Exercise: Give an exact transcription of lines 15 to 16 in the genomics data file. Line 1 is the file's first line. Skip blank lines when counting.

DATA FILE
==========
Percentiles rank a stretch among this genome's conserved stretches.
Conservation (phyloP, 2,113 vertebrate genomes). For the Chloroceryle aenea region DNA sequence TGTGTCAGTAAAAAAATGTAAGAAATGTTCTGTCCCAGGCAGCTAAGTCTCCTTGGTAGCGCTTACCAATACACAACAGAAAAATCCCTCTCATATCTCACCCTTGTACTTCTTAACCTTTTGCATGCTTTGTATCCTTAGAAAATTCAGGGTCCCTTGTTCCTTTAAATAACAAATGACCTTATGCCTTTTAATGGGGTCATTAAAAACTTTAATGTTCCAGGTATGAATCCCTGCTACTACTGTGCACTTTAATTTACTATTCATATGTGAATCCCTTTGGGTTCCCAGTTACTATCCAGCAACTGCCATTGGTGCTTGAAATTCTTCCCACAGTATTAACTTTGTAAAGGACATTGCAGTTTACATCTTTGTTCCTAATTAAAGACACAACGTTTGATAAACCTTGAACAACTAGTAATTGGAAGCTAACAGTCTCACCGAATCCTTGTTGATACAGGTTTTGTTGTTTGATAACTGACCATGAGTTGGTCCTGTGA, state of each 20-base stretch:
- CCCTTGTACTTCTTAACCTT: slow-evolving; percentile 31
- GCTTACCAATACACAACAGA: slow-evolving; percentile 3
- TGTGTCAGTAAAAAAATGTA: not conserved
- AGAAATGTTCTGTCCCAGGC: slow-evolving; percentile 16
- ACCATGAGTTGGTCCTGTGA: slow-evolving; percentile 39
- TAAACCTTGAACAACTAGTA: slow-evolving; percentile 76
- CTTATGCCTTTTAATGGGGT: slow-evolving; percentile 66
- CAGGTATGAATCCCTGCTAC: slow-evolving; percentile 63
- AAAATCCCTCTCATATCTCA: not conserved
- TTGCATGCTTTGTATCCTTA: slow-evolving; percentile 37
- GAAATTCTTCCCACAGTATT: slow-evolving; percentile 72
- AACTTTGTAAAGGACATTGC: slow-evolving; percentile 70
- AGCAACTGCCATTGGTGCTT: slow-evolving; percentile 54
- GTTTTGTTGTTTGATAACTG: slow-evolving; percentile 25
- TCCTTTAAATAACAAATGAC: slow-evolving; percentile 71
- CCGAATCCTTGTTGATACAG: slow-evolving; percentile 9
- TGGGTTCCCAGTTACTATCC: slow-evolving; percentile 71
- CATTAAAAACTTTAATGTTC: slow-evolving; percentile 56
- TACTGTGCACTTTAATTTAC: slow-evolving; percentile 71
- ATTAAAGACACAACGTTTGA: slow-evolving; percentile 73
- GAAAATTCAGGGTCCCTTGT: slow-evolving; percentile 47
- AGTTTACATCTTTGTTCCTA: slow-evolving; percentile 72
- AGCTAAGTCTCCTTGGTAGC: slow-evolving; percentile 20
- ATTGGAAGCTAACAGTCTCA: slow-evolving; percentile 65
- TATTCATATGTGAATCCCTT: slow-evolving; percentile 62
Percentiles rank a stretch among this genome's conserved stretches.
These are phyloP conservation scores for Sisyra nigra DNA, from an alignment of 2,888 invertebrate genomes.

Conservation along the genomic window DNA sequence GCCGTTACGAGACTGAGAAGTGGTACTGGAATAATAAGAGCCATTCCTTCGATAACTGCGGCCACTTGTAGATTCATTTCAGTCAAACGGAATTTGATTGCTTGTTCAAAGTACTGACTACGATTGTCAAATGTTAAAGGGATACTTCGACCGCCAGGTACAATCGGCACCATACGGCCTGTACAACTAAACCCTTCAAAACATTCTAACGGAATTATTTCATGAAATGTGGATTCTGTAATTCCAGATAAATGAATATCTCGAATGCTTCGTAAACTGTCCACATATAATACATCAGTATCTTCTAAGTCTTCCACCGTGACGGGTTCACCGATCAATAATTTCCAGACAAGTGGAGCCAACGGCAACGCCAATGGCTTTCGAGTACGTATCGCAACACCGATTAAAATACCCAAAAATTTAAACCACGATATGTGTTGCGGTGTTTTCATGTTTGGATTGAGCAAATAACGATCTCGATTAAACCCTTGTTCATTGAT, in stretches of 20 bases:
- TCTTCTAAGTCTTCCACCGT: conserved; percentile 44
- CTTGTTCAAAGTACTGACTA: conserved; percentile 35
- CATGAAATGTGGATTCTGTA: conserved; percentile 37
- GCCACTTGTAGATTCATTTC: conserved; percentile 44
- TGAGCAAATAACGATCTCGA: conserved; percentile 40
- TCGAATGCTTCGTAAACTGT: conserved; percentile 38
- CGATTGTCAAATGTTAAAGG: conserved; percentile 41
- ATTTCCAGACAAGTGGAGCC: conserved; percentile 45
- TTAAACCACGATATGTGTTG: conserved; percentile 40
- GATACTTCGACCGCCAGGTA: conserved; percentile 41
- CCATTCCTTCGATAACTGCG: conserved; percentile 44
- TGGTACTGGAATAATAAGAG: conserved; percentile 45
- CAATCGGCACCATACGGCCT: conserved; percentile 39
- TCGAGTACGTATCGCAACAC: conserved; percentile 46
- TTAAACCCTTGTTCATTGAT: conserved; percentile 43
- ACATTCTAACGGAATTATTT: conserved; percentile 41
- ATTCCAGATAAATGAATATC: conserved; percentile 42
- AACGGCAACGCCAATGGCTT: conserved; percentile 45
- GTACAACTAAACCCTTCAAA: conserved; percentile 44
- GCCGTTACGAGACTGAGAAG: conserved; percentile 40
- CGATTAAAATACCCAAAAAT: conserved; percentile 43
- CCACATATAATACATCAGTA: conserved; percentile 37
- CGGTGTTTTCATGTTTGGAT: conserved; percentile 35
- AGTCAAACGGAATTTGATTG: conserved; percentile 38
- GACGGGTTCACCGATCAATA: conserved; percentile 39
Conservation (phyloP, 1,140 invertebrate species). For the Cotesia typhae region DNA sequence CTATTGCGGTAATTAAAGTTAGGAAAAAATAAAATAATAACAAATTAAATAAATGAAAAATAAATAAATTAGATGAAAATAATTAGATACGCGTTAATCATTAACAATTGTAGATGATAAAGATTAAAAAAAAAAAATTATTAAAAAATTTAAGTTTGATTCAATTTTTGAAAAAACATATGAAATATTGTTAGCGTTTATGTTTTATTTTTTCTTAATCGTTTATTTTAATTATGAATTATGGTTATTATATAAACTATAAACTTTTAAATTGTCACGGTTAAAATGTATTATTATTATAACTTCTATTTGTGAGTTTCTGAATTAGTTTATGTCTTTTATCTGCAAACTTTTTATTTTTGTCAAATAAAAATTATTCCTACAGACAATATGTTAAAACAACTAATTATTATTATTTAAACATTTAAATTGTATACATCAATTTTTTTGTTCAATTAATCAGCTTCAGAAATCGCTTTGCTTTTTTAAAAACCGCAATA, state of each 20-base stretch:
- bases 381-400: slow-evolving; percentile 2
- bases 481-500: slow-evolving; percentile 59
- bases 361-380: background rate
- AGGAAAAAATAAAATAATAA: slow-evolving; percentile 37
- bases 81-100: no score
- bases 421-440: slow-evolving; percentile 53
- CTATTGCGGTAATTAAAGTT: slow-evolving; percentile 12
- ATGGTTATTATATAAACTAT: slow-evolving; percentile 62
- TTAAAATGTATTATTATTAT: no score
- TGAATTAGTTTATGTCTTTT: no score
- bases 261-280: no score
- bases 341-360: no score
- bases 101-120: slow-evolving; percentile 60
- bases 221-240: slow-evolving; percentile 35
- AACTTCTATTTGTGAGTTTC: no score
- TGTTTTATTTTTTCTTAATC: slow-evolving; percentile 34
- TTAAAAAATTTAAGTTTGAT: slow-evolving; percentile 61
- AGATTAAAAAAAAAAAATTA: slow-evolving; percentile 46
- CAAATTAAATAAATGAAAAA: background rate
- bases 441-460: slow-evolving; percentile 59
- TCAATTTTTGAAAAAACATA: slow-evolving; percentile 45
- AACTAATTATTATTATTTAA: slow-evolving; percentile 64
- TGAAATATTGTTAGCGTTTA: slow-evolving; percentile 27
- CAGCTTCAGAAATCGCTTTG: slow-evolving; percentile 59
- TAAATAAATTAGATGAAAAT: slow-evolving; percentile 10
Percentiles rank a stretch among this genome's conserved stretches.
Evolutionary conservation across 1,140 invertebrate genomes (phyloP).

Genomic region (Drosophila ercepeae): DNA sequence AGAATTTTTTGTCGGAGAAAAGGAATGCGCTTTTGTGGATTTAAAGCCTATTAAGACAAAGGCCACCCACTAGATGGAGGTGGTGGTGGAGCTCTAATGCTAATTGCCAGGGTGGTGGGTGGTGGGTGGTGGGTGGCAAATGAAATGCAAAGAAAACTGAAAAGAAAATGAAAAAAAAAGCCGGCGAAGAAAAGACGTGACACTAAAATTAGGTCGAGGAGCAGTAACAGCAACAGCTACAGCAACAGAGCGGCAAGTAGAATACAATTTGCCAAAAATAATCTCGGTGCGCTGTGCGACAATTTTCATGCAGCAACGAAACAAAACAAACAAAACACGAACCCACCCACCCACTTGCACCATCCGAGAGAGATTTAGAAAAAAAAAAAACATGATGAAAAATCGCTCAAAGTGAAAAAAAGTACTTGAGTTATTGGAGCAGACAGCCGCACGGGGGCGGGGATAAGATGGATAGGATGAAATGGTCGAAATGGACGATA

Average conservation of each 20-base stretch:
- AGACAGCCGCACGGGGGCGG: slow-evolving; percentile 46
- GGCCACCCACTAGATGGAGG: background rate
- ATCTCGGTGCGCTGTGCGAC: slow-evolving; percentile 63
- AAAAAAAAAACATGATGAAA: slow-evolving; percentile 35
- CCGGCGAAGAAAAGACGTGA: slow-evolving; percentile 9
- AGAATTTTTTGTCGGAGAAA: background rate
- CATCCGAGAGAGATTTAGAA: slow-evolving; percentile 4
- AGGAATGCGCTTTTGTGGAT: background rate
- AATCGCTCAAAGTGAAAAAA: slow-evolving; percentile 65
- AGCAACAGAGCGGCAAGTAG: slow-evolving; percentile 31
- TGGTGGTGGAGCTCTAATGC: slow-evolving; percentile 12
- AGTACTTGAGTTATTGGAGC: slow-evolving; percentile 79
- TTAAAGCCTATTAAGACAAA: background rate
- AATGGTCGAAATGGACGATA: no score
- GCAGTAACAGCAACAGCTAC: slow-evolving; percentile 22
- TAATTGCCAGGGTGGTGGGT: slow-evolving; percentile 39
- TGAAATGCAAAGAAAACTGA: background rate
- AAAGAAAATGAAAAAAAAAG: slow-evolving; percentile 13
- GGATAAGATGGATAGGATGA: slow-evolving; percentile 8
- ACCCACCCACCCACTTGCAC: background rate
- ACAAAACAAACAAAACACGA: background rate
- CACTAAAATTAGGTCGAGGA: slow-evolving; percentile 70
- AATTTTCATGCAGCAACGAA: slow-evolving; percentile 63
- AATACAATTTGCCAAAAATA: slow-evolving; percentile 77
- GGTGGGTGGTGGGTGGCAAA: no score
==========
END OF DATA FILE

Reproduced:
- AGCAACTGCCATTGGTGCTT: slow-evolving; percentile 54
- GTTTTGTTGTTTGATAACTG: slow-evolving; percentile 25